Some visualization types, such as bar or pie charts, typically represent a small set of grouped values, and hence can be easily rendered on CPU by even the least performant of visualization clients. However, other charts like scatter plots, point maps, network graphs, detailed chorlopleths or heat maps often depict millions of non-aggregated records. Here a GPU will be able to render such data much faster than any CPU-based system. Furthermore, rendering millions of records on the frontend requires transferring such data over a network, which can be a huge bottleneck with such large result sets. MapD, by both executing the SQL and rendering result sets on the GPU, not only avoids copying the data to the client but even avoids transferring it to the CPU, instead only sending a small (hundreds of kilobytes) PNG back to the client. This means that MapD can produce even the most complex visualizations at nearly 30fps.

The MapD Immerse visualization client will instruct the MapD backend to render result sets for certain chart types when the result set is big, while rendering less demanding charts in-browser using D3.

What happens if the dataset cannot fit in GPU memory?

MapD treats the combined memory (VRAM) of all the GPUs on a server as its lowest level cache, i.e. it tries to keep compressed versions of hot partitions of hot columns in GPU memory whenever possible. This approach can easily scale to working sets in the terabytes on a single node. For those cases when the working set cannot entirely fit in GPU memory, MapD caches a greater subset of the data in CPU memory, which although slower is typically significantly larger than available GPU memory. It will then either stream data from CPU to GPU or execute queries simultaneously in CPU and GPU. Although this method is slower than if the needed data fits entirely in GPU RAM, we have still found MapD to be faster than other in-memory solutions in such situations due to the highly optimized nature of the database.

How many concurrent users can MapD handle?

By virtue of being able to execute queries incredibly fast (typically tens of milliseconds over multi-billion record datasets), MapD can scale to many simultaneous users. If the users are just executing hand-written SQL queries, this could be hundreds of users per server. If the users are analysts working with MapD Immerse, which can issue several queries for every filter applied (one per chart), then you can expect tens of simultaneous users without experiencing any performance degradation.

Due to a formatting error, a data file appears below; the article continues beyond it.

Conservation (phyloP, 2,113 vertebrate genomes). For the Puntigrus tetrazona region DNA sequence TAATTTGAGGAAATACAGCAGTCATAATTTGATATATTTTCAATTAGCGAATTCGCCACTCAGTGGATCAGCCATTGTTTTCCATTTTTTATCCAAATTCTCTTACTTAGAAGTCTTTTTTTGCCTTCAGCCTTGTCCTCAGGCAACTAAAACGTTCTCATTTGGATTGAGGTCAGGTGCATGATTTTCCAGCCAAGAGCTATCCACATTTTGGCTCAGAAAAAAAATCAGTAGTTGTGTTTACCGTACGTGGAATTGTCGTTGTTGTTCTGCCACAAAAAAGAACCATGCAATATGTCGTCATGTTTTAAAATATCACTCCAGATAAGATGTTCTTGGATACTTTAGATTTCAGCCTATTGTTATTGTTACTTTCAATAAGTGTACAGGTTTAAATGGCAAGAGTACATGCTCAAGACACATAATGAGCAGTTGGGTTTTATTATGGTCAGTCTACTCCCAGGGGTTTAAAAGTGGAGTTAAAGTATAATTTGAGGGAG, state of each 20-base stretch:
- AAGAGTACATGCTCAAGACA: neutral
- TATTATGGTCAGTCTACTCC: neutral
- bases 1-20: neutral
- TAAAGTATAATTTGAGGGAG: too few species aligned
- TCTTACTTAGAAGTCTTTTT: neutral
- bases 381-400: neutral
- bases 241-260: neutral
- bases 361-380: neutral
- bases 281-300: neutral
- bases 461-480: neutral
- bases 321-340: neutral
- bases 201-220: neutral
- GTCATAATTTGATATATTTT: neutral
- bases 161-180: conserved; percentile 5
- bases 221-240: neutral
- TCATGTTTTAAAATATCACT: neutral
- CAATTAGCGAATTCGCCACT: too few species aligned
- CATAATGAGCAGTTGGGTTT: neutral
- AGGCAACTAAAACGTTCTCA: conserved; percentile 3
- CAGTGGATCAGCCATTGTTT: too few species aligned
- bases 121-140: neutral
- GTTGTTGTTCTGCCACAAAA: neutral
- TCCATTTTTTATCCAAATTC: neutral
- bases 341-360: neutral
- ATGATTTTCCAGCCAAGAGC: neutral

For streaming data, how can you update query results in realtime?

MapD can support very fast inserts

  1. because it does not have to index the data as it comes in (typically a costly operation in other databases) as it relies on the brute force parallelism of multiple GPUs to ensure queries run in milliseconds

  2. since it primarily uses GPUs for query execution there is ample leftover capacity on a server’s CPUs to perform the parsing and other tasks associated with data import

When the system receives a read query (i.e. SELECT statement), it first executes on the data already in GPU RAM. While executing, it can asynchronously transfer over any new data to the GPU inserted since the last SELECT query, which it executes on last.

The result is incredibly fast performance while keeping queries up to date with even the fastest insert streams.

Why combine visual analytics with a database?

Once a database is faster than an analyst can type queries in a SQL console, further speed increases have diminishing usefulness (except perhaps when attempting to support many simultaneous users) . However, for systems that generate queries visually, i.e visual analytics/BI platforms, analysts can easily generate multiple queries per second. Having a fast backend in this case is imperative to maintaining speed-of-thought performance, particularly when confronted with multiple users.

Sadly, most existing BI platforms are built with the expectation of having a slow backend and thus throttle themselves in various ways. However, since we know our Immerse frontend could tap into the immense power of the MapD database, we were free to fully embrace the crossfilter paradigm where any filter applied with a click or drag on any of the charts would fire new queries to update the other charts, often many times a second. MapD can of course power other BI frontends like Tableau - but we find that our Immerse frontend is more interactive than other tools simply due to being single-mindedly built for such a purpose.

Perhaps more important still is the ability of the MapD backend to work hand-in-glove with our Immerse frontend to render visualizations directly on the GPUs when needed. Traditional “client-only” BI solutions tend to fall over when needed to render complex visualizations of lots of data - even if they can manage to render it on the frontend they still have to transfer all of the necessary data over the network, a huge bottleneck.

Of course there are other uses for a super-fast backend, like performing on-line machine learning, clustering and anomaly detection. Stay tuned…